And what now? How can they keep the expansion going without adding even more debt? And what happens when the price of government bonds falls (as interest rates rise)?

What happens is this: The economy goes into a depression. Real rates go over 10%. Businesses fail. Stocks get cut in half (the Dow already seems to have topped out – in October 2018).

Think people are unhappy now? You ain’t seen nuthin’ yet!

And the feds? Will they ask themselves why they ever believed anything so vain, foolish, and preposterous? Will they be able to stand firm and tall, like Paul Volcker in 1982… waiting for Mr. Market to do his work?

They’ve built their reputations, power, and fortunes on a myth… an absurd, cockamamie dream.

What will they do, Trump and Powell, when it turns into a nightmare?

Let’s look at it tomorrow…





By Joe Withrow, Head of Research, Bonner & Partners

As Bill wrote, when the economic cycle turns, the country goes into a recession; stocks will fall.

And Bill’s not the only one worried about this.

Yesterday’s chart suggested that the “smart money” – institutional investors – plans to get out of stocks in 2019. It showed how BlackRock’s – the world’s largest asset manager – clients plan to reduce their exposure to stocks by 37%.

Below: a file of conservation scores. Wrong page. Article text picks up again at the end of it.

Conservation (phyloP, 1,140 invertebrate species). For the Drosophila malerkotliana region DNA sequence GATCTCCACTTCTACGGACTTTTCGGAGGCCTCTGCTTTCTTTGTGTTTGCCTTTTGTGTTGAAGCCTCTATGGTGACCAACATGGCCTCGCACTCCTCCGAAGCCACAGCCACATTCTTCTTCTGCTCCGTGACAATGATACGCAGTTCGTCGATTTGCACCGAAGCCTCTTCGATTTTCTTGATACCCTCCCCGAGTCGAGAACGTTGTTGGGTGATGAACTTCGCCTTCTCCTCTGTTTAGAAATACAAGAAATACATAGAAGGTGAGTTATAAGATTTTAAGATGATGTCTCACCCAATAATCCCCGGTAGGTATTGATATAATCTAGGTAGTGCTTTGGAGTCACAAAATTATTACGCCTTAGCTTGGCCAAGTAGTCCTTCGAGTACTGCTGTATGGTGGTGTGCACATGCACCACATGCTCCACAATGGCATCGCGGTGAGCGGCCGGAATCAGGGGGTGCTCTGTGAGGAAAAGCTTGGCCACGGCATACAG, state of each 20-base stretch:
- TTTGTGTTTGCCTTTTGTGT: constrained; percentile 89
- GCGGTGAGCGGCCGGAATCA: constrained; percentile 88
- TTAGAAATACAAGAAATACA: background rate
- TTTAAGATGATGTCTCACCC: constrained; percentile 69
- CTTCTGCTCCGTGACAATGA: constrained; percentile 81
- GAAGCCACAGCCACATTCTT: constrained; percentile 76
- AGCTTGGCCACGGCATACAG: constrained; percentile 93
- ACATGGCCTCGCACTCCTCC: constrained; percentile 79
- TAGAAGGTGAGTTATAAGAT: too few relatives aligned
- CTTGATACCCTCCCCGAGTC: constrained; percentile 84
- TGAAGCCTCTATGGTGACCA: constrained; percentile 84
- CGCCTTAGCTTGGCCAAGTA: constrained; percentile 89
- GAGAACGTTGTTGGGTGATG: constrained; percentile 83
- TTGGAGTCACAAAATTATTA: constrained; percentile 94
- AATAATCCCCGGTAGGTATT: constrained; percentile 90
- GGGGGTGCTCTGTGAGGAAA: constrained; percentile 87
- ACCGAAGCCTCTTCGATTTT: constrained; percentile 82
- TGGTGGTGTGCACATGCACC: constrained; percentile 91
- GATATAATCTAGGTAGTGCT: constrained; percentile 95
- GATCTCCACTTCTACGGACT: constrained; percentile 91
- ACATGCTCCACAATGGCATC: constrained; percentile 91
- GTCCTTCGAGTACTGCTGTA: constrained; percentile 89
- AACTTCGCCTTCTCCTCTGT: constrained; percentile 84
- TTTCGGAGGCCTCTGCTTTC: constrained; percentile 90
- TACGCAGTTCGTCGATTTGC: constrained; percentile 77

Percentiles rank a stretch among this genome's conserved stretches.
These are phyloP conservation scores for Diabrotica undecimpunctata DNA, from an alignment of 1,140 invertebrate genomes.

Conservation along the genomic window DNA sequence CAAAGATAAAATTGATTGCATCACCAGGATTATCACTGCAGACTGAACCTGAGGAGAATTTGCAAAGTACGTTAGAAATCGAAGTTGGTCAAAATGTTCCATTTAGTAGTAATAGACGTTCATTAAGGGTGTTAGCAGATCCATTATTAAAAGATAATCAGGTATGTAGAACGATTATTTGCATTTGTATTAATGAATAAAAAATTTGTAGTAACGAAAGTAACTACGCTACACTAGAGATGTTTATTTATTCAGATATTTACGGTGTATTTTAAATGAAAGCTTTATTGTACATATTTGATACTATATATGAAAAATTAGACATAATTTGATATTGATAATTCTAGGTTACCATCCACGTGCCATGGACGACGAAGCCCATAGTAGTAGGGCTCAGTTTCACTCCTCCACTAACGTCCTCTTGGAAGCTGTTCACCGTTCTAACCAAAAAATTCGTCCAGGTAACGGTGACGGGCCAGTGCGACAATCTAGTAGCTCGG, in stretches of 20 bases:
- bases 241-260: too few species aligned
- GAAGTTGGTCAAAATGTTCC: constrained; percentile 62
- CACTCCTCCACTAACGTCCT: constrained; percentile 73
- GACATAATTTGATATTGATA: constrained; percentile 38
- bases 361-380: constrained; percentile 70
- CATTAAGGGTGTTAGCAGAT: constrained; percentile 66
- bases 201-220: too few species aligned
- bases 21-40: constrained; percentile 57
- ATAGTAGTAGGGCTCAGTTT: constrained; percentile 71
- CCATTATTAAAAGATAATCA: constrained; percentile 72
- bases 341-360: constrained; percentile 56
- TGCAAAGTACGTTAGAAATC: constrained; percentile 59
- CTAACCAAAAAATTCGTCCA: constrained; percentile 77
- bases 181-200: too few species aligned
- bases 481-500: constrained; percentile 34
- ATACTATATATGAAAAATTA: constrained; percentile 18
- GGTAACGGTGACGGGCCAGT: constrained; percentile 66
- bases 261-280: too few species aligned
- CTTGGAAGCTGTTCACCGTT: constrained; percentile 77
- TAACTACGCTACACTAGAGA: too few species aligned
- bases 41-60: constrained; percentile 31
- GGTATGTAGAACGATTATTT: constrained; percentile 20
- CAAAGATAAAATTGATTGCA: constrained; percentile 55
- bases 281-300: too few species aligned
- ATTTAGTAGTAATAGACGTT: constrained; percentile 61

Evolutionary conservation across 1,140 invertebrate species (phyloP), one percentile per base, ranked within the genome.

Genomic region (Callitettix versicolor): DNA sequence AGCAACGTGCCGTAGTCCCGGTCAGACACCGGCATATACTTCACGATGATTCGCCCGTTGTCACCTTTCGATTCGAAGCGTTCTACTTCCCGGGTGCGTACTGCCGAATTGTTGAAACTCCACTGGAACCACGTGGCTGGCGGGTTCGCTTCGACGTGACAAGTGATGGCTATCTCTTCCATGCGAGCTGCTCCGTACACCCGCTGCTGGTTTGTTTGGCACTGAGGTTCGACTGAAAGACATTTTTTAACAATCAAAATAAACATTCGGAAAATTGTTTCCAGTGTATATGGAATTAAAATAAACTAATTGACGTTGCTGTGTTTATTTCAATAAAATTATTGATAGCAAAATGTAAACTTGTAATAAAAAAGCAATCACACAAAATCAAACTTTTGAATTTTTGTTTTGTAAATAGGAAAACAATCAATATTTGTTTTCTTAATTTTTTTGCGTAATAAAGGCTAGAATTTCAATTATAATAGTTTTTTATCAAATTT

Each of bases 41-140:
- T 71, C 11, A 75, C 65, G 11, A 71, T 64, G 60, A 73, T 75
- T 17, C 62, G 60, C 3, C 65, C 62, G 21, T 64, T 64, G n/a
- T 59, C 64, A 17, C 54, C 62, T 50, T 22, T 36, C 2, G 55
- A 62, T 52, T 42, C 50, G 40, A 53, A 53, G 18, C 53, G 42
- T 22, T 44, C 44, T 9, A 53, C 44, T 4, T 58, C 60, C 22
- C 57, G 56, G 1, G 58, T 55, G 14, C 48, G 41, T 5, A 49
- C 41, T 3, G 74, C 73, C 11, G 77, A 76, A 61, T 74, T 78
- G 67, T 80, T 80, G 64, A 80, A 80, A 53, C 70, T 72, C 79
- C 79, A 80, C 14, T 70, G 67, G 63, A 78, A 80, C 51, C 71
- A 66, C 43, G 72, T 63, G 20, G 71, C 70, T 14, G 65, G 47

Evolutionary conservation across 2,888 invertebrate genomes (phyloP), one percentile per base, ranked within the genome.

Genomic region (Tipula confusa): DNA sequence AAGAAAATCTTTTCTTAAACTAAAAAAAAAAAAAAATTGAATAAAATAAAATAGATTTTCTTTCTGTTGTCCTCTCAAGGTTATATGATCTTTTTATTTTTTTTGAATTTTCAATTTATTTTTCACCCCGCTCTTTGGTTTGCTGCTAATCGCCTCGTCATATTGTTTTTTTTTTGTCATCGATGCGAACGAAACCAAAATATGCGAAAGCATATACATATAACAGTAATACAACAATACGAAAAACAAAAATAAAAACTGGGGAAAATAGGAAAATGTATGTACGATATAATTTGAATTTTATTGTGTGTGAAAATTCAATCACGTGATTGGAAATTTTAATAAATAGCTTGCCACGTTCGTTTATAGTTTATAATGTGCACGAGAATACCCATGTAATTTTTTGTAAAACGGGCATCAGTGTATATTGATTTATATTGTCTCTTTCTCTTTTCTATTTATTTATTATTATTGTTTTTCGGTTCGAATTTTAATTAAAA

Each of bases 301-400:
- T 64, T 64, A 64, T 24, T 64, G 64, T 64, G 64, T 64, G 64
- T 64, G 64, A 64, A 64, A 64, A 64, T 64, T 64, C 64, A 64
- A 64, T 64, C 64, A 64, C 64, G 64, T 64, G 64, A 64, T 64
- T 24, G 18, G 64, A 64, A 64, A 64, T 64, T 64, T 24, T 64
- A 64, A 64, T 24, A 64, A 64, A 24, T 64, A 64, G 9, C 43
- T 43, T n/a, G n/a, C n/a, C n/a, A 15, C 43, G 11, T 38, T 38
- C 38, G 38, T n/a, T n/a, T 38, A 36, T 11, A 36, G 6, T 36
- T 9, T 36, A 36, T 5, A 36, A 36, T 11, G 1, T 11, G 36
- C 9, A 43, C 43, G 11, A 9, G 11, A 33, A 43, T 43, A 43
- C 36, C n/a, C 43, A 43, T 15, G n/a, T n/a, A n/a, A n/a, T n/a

Today’s chart shows why: Institutional investors are worried about the economic cycle turning from recovery to recession this year…


According to BlackRock, 37% of institutional investors are worried about the economic cycle turning in 2019.

The economy is by far the biggest concern for institutional investors… And you can see that their other concerns go hand-in-hand: rising interest rates, geopolitical tensions, a prolonged equity market selloff, and abrupt changes in central bank policy.

Our message has been the same for the past two weeks: Do not let the current snap-back rally fool you. The financial media has been quick to proclaim the correction is over… but there’s a good chance it is just beginning.

– Joe Withrow


The Death of Competition
Monopolies are back. Like Standard Oil and AT&T before them, a handful of companies stand unopposed in their industries. The lack of competition is proving to be a drag on growth. And regulators aren’t sure what to do about it.

Americans Want Legal Pot
The stigma around cannabis appears to be fading. According to recent polling, 66% of Americans are in favor of legal pot, the highest percentage ever.

And read also…

Why Trump Must Legalize Cannabis